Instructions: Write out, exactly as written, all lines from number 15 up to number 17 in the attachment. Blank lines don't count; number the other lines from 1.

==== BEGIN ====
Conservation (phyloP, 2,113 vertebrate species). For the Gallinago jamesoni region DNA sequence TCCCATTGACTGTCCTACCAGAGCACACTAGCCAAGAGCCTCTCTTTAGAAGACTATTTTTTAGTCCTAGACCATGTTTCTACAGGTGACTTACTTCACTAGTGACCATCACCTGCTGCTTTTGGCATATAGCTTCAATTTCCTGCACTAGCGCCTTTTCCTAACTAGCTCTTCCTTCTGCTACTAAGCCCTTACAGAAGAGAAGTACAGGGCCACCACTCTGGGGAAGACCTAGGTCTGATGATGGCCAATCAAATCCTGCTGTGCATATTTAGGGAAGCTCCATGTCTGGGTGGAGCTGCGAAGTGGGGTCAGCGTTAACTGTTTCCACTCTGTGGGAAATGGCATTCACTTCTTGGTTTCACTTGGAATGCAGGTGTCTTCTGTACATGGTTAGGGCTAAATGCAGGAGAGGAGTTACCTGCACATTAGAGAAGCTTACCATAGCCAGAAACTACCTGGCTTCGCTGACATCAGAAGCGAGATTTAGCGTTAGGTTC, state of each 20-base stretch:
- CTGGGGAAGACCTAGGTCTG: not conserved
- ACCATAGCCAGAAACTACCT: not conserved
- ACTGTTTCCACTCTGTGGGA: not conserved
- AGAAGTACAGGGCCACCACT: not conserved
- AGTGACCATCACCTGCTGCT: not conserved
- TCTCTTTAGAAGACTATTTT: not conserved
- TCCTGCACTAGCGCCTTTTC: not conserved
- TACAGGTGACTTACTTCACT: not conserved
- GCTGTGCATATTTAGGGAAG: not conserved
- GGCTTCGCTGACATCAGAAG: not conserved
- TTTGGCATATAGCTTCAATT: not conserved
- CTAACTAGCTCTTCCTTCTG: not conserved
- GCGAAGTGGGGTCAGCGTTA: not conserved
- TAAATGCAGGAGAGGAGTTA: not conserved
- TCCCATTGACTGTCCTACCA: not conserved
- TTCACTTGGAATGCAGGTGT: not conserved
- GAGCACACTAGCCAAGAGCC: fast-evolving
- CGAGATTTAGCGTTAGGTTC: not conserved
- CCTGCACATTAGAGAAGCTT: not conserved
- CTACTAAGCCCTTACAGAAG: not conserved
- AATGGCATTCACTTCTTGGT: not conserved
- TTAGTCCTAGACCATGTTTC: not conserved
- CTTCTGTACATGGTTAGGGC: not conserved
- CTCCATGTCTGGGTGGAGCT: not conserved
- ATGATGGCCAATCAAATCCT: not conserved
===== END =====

- TAAATGCAGGAGAGGAGTTA: not conserved
- TCCCATTGACTGTCCTACCA: not conserved
- TTCACTTGGAATGCAGGTGT: not conserved